But if you hear the siren call to plumb the depths of Korzybski's system of applied epistemology and his foundational framework for human knowledge and personal and social sanity, there is no substitute to reading Science and Sanity, now in its Fifth Edition. (Don't forget Manhood of Humanity and Collected Writings either!) Don't get put off by the size of the book or mathematical formulas within. Those of you who hear the call, may actually find Science and Sanity—and his other works—as I do: compellingly written with a rare combination of clarity, rigor, wit, and usefulness for living.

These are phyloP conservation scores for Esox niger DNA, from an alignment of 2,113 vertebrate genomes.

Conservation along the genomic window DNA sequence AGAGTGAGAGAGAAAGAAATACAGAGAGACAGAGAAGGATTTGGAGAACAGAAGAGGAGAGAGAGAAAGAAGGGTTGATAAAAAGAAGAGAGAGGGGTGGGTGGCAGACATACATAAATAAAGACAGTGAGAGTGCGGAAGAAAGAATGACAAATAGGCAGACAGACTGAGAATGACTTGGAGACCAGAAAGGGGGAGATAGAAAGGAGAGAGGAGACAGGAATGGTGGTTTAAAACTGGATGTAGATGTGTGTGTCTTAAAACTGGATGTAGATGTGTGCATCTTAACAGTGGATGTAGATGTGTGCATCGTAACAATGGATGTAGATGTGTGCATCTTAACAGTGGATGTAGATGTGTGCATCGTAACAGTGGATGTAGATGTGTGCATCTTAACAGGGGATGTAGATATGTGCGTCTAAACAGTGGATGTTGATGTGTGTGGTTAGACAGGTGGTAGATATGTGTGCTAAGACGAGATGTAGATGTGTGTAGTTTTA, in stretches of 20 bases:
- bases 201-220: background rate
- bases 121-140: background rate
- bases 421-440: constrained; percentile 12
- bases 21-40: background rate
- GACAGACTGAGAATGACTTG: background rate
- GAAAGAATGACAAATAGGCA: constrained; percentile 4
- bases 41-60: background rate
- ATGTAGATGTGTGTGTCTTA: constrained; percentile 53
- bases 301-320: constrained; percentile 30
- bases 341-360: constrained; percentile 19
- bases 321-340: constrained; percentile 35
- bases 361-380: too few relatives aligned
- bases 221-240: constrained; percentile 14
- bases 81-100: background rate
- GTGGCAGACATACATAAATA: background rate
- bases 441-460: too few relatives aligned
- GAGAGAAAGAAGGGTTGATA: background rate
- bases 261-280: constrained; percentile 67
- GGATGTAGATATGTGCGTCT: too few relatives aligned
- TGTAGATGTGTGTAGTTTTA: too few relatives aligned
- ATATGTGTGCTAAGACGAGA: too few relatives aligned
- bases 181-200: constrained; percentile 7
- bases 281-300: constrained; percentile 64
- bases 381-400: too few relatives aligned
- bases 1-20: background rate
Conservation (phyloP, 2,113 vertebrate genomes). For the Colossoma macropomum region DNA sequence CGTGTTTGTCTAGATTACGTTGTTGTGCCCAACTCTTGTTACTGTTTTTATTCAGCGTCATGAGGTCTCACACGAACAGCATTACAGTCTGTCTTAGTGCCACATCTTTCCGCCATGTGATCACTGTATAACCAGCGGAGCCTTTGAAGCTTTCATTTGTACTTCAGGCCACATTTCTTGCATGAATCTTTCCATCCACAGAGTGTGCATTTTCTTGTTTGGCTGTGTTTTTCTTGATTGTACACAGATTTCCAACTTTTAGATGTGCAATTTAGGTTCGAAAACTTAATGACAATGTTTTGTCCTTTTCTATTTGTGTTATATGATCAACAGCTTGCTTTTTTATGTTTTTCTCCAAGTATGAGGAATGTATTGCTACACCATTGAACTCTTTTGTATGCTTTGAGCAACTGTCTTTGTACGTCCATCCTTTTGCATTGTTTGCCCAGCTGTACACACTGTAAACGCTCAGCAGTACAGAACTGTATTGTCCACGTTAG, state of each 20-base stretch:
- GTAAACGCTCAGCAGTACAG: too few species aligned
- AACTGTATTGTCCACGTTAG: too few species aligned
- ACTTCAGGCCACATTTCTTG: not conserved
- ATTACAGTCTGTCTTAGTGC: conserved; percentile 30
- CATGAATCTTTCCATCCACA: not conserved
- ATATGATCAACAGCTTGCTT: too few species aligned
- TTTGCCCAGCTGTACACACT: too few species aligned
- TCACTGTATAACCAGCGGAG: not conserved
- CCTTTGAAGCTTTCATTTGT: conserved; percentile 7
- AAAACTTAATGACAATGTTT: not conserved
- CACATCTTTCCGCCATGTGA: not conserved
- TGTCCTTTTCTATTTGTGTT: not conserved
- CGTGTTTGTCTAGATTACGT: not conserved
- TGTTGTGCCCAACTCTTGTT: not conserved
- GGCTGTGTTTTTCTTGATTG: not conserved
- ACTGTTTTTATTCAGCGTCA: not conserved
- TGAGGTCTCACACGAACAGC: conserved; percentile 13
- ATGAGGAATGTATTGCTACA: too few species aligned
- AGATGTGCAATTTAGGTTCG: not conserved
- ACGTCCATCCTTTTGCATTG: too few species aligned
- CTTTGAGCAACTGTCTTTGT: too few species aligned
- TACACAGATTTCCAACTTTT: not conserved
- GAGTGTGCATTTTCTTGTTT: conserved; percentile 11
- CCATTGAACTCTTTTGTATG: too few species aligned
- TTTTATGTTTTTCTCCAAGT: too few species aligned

And finally a shameless plug.  If you do feel that you need to ease into Korzybski's own writing with some introductory reading first, Drive Yourself Sane, written by myself and my wife Susan and now in its Third Edition, does present Korzybski's system in a brief, but accurate and comprehensive manner. Following that, there exists no better source than my own Korzybski: A Biography if you wish to follow Korzybski's own advice that "...when you read a book. Read not only what you read, but study the author." Korzybski: A Biography captures the adventure of his extraordinary life while tracing in detail the development of his work. Then, you'll definitely be ready to tackle Science and Sanity, and the rest of his work as well.